McInerny pushed a stack of files across the scratched conference table. He rubbed his bald head to show us that he was in a situation he didn't care for.

I had only been in McInerny's own office once. One wall is covered with pictures of his family, all in gilt frames; there are also two framed newspaper articles about his son, the hockey player at Brown with the 3.8 average. At the center of the wall is a large formal photograph, a Father's Day present by the look of it, showing Clan McInerny sans paterfamilias. Save for the smiles, it might have been taken at his funeral. It was hard to envy McInerny his Easeful Death.

I looked at Marty. Marty beamed back.

McInerny got to his feet.

"Anything else we should know?" I asked.

McInerny frowned. "Nothing right now," he said ambiguously. "Remember. A report, that's all. Not a novel."

"By when?" I persisted.

"First thing Monday," he said impatiently and marched out.

Marty sighed loudly. "Won't do to prejudice the eager beavers," he said. "He's holding out."

"Looks that way," I allowed. "Something's fishy."

"Well, you know, don't you?"

"Huh? What?"

"You must've heard the scuttlebutt. Big shots passed down the word: not just the names we're supposed to lay off but whole categories of cases they don't want us bringing."

"Cases like this, you think?"

"Could very well be, old man."

"Then McInerny's taking a bit of a risk, isn't he?"

"Maybe he's in a bind. I mean, this needs looking at, as he said. We look, so his ass is covered. But we're newbies so we miss everything important. Case goes away and, while his rear is safe, ours isn't."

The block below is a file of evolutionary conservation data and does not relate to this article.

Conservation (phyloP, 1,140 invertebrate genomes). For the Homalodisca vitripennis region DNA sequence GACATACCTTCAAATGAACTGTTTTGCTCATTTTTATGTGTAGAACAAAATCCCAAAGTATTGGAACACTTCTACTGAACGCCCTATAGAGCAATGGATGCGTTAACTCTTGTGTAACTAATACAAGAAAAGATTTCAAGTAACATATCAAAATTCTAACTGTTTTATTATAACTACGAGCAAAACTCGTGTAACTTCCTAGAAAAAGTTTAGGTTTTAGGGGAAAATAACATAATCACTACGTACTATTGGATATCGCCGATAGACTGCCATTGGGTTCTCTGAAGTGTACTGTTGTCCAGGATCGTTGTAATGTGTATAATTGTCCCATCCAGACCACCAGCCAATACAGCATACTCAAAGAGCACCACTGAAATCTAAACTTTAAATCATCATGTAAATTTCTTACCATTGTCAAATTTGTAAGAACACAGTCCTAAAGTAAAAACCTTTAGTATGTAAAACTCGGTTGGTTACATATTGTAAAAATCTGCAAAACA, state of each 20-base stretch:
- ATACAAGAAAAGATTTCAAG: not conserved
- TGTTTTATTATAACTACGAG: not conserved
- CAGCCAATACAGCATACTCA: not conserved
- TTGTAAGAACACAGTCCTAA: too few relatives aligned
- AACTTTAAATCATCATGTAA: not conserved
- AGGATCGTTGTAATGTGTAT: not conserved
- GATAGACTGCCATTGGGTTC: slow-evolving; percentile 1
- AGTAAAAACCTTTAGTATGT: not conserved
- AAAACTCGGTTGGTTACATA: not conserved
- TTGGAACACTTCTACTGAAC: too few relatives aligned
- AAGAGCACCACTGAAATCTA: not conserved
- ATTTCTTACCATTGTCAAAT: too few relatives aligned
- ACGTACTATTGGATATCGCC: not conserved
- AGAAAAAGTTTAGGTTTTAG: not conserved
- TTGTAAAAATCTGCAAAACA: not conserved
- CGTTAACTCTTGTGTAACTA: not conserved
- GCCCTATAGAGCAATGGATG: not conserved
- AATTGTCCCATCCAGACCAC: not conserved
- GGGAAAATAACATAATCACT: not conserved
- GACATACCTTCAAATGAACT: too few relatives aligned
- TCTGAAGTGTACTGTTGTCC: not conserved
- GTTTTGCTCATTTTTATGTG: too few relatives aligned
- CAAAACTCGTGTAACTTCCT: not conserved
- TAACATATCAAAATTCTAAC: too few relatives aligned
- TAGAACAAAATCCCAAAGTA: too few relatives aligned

"You really think that's what he's doing?"

"Well, I guess that might be the-the situation." Marty could do a fair imitation of McInerny.

"He did look like he had ants in his pants."

"Why'd he give us that business about everybody who's any good being too busy? I think he's temporizing, handing this mess over to the new slobs. If we fall in the pig shit, so it goes."

I lifted the top folder. "You're probably imagining things. What the hell is it, anyway?"


It was movie deals, fifteen of them, with about five score heavy investors split into six limited partnerships, all named for the more obscure presidents of the nineteenth century: Polk, Buchanan, Hayes, Taylor, Harrison, Garfield. Most of the investors were doctors and dentists, with a sprinkling of actors and athletes whose names I recognized. The partnerships had in some instances purchased films, in others produced them, and in still others had a share in distribution agreements. Every one of the films had lost money, lots of it. These losses were then applied to the taxes of the investors and, voilà , the movies turned into tax shelters, of a sort.

As Marty read, his eyes grew big as saucers. "Christ, here's a bastard made over a million and a half and paid about twenty bucks on it. Orthopedic surgeon."

Marty tore avidly through the K-1's on which each investor's gain or loss had to be reported. From time to time, he would stutter with indignation or yelp with exhilaration; both were prompted by the terrific sums of money involved. Meanwhile, I stared silently at the files as if scrutiny alone could untangle everything. I felt like a jawless spider hovering over succulent maggots, a wingless retributive angel contemplating souls black with sin. All I had were questions. Plenty of little things were missing; I noticed a discrepancy here, a possible forgery there. But, what I was really after was some sense of the scheme itself, the entirety. A tax shelter is like a philosophical system: it comes with an agglomeration of arguments which do as much to obscure the fundamental position as to support it. I began to grasp that in these movie deals, legalistic complexity itself had been a goal, that complication was, in both the military and judicial senses, a defense, an intricate breastwork. The whole was an architecture of pure thought, gossamer metaphysics which nonetheless could move the world of matter. Whoever had put these deals together was a formidably corrupt Platonist. Marty was right; this was no case for novices.